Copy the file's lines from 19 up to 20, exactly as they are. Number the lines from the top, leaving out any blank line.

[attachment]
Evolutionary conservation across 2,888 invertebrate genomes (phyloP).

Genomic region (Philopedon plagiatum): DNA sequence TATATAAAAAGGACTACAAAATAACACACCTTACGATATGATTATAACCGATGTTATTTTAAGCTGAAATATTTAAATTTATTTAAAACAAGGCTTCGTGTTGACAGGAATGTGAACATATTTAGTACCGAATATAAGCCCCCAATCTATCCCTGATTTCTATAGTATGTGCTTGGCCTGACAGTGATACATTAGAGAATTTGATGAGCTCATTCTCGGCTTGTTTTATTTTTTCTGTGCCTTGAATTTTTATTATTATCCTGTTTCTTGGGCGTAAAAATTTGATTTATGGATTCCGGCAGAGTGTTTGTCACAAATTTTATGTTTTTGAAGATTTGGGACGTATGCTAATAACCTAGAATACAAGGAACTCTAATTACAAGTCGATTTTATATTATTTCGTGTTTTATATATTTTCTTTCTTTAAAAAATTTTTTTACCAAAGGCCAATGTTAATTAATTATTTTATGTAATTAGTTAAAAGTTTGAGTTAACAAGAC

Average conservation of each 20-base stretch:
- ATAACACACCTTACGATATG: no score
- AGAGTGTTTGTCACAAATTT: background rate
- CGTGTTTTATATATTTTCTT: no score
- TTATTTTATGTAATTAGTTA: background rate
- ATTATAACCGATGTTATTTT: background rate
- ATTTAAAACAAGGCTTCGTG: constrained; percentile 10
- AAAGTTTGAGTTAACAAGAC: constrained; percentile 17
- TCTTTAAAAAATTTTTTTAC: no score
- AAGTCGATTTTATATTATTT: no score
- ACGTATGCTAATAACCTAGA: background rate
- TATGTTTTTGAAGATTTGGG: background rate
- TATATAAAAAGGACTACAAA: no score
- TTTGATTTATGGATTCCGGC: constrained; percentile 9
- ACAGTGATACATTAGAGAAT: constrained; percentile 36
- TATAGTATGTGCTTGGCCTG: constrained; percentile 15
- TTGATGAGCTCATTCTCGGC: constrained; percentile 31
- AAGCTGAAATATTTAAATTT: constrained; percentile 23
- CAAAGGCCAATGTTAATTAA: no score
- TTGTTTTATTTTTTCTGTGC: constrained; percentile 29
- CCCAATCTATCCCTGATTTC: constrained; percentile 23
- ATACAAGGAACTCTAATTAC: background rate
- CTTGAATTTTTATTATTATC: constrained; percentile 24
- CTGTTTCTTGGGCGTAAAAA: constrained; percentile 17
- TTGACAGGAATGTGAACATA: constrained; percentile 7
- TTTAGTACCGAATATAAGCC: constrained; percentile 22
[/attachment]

- TTGATGAGCTCATTCTCGGC: constrained; percentile 31
- AAGCTGAAATATTTAAATTT: constrained; percentile 23